). As a result, we designed a time program using the four channels (see supplementary Table I), where as many as 182 kinds of molecular-related ions, including those derived from the overall species and the internal standard CER[N(17)S(18)], can be monitored.
      To check that the NPLC-ESI-MS conditions are specific for CERs in SC, we examined the possibilities that SC lipids might ovelap with CERs. There are cholesterol, free fatty acids, cholesterol esters, and cholesterol sulfate within intercellular spaces in human SC (
      • Wertz P.W.
      • Swartzendruber D.C.
      • Madison K.C.
      • Downing D.T.
      Composition and morphology of epidermal cyst lipids.
      ,
      • Wertz P.W.
      Epidermal lipids.
      ,
      • Yardley H.J.
      • Summerly R.
      Lipid composition and metabolism in normal and diseased epidermis.
      ), in addition to squalene, wax esters, and triglycerides that are excreted from sebaceous glands, and diglycerides, monoglycerides, and free fatty acids that are produced by their hydrolysis (
      • Nicolaides N.
      Skin lipids: their biochemical uniqueness.
      ). Considering their molecular weights and polarities, it was readily judged that those lipids except for diacylglycerides do not overlap with the elution of any CERs under these NPLC conditions. As we could not eliminate a possibility that diacylglycerides might overlap with CERs, 10 kinds of authentic diacylglycerides were tested under these analytical conditions. As a result, all diacylglycerides tested eluted at 3 to 4.5 min under the NPLC conditions, as predominant molecular-ions [M + NH4]+ (data not shown), whereas the shortest retention time of CER species is 5.5 min (C54 CER[NDS]). This indicates that SC lipids, including diacylglycerides, do not interfere with the detection of CERs in the SC as long as these NPLC conditions are used.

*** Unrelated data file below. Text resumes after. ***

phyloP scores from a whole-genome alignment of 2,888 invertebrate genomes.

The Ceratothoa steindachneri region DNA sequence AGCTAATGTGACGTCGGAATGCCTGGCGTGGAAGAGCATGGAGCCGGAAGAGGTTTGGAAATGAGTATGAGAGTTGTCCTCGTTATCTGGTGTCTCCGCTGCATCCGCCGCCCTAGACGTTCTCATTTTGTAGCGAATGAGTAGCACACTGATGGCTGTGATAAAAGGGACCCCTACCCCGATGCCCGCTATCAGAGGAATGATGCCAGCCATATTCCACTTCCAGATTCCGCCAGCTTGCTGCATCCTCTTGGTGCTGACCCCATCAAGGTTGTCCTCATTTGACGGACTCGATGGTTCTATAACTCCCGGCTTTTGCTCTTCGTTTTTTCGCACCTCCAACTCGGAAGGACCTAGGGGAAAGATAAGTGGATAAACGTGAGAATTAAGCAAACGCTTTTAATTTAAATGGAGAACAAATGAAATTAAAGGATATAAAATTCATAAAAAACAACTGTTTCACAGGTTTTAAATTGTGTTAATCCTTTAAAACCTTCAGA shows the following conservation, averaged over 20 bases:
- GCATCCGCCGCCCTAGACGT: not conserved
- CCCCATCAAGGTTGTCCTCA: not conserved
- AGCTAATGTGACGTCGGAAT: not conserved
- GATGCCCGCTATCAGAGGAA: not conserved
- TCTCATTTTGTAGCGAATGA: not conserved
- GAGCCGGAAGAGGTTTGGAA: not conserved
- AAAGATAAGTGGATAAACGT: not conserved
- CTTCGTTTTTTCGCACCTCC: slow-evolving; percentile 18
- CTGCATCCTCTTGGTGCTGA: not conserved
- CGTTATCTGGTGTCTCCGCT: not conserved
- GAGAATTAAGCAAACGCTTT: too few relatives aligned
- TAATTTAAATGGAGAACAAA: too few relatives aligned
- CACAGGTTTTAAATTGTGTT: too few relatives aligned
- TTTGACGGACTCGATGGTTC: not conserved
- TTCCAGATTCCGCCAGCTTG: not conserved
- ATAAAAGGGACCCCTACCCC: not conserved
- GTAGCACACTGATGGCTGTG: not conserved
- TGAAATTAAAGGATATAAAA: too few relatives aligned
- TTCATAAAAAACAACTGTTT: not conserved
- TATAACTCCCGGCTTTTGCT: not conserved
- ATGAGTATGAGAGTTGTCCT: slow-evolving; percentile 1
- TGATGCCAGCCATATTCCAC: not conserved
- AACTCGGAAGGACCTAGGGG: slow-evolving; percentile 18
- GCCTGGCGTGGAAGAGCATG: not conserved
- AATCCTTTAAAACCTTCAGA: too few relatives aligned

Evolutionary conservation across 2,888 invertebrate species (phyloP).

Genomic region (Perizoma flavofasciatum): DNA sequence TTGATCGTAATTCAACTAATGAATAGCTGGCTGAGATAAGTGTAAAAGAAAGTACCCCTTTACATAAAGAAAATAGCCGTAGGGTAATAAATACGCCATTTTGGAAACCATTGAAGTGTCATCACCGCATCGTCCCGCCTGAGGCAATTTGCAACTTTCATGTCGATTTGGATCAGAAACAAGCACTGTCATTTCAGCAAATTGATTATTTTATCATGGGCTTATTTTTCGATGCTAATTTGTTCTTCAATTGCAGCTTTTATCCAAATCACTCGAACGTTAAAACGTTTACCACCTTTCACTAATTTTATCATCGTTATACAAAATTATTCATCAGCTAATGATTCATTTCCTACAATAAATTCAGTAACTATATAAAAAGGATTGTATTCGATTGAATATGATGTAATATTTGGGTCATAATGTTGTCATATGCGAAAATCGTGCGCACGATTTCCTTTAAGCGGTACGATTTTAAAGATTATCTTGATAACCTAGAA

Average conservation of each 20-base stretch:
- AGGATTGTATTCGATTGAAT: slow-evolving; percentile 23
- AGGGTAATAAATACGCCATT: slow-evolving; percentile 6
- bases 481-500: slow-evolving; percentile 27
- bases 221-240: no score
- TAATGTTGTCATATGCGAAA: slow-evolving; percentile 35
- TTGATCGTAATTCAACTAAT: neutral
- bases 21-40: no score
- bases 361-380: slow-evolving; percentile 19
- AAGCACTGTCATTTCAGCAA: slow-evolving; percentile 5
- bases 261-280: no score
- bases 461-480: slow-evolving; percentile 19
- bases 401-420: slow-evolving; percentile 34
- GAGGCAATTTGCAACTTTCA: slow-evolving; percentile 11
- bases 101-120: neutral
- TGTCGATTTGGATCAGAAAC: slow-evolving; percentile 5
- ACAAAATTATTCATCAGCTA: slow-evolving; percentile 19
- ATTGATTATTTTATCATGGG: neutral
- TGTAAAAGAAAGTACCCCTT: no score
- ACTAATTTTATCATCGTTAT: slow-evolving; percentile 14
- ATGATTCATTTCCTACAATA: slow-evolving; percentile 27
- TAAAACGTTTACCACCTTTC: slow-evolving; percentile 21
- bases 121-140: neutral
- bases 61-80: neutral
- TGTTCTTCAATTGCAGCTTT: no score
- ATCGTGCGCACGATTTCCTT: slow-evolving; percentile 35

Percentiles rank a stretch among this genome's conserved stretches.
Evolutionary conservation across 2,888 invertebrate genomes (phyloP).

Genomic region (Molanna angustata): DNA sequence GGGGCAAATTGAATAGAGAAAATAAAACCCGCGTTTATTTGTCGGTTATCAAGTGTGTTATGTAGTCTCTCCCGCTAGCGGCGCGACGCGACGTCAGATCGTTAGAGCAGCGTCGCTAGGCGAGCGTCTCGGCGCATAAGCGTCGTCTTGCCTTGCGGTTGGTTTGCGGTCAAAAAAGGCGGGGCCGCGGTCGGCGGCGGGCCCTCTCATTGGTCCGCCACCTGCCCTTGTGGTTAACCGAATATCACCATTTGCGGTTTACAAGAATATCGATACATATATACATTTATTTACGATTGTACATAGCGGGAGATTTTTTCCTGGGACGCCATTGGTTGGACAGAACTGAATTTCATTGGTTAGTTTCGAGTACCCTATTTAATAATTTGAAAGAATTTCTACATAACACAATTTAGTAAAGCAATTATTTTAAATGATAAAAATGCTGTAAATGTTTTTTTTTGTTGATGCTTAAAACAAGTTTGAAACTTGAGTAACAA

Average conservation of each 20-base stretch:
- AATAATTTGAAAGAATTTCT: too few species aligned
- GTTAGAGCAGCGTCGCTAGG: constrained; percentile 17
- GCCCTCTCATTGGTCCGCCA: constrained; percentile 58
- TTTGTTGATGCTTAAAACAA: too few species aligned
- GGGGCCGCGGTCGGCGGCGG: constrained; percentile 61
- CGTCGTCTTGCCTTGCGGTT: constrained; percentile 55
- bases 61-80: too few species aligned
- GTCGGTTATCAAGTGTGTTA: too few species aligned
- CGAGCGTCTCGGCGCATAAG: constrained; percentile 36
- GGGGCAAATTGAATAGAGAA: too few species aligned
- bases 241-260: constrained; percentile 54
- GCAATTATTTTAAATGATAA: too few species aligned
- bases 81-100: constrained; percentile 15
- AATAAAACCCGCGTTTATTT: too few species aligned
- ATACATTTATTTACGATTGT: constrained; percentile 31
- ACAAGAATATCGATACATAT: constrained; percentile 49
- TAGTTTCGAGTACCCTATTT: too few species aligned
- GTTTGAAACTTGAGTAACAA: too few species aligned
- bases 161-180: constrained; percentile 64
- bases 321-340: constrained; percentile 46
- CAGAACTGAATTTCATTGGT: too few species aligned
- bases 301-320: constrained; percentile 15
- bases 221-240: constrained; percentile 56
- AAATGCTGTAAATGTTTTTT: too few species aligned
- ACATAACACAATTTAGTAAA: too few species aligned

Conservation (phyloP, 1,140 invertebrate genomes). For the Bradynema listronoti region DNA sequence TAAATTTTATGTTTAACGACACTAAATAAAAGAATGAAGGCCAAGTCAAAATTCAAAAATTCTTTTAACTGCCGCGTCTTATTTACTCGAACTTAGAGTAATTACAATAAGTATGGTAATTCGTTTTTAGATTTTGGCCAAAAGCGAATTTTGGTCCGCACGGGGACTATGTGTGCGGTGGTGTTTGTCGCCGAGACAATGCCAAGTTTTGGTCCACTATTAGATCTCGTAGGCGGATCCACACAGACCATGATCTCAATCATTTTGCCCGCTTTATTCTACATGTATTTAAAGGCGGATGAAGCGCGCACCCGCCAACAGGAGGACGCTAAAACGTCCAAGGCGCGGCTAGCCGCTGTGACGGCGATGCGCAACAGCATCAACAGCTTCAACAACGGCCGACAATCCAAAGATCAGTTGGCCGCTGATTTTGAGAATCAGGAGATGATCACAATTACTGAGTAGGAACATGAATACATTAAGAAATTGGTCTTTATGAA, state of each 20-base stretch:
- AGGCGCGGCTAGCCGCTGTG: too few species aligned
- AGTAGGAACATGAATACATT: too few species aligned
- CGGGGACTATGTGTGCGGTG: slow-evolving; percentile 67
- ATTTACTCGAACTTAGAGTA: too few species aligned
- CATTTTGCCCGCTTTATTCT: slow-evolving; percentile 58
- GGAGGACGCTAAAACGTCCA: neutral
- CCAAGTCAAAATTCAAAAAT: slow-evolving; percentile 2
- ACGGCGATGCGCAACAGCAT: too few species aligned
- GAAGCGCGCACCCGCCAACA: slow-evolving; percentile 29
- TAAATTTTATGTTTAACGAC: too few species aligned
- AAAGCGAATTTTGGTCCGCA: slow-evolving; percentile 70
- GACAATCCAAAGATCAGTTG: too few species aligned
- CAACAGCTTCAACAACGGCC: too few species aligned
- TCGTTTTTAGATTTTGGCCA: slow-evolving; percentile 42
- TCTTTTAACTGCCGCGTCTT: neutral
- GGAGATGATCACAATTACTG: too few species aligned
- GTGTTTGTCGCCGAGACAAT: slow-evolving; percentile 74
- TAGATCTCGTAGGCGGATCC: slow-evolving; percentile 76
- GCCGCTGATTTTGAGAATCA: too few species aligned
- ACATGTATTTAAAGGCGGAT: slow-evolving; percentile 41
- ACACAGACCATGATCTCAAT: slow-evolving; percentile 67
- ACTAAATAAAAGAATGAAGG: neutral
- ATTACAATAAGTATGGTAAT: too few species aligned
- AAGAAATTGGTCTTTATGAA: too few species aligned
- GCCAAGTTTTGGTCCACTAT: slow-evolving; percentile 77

Figure 1 shows representative multi-SIM chromatograms of CERs from the inner forearm and cheek SC under these NPLC-ESI-MS conditions. In this simultaneous SIM measurement for 182 kinds of ions, the S/N was about 30% of the SIM measurement for only one ion (data not shown), which indicates that the sensitivity in this simultaneous SIM measurement is lower than the ideal SIM measurement. Nevertheless, this method had more than a 10-fold higher sensitivity than the profiling method using scan measurement (
      • Masukawa Y.
      • Narita H.
      • Shimizu E.
      • Kondo N.
      • Sugai Y.
      • Oba T.
      • Homma R.
      • Ishikawa J.
      • Takagi Y.
      • Kitahara T.
      • et al.
      Charac­terization of overall ceramide species in human stratum corneum.
      ), as the simultaneous SIM measurement using only one piece of tape with an area 10 mm × 10 mm had almost the same S/N of peaks as the scan measurement using three pieces of tape with areas of 18 mm × 25 mm. At the very least, this indicates that the simultaneous SIM measurement of CERs in the SC is much more sensitive than our previous scan measurement method for comprehensive profiling.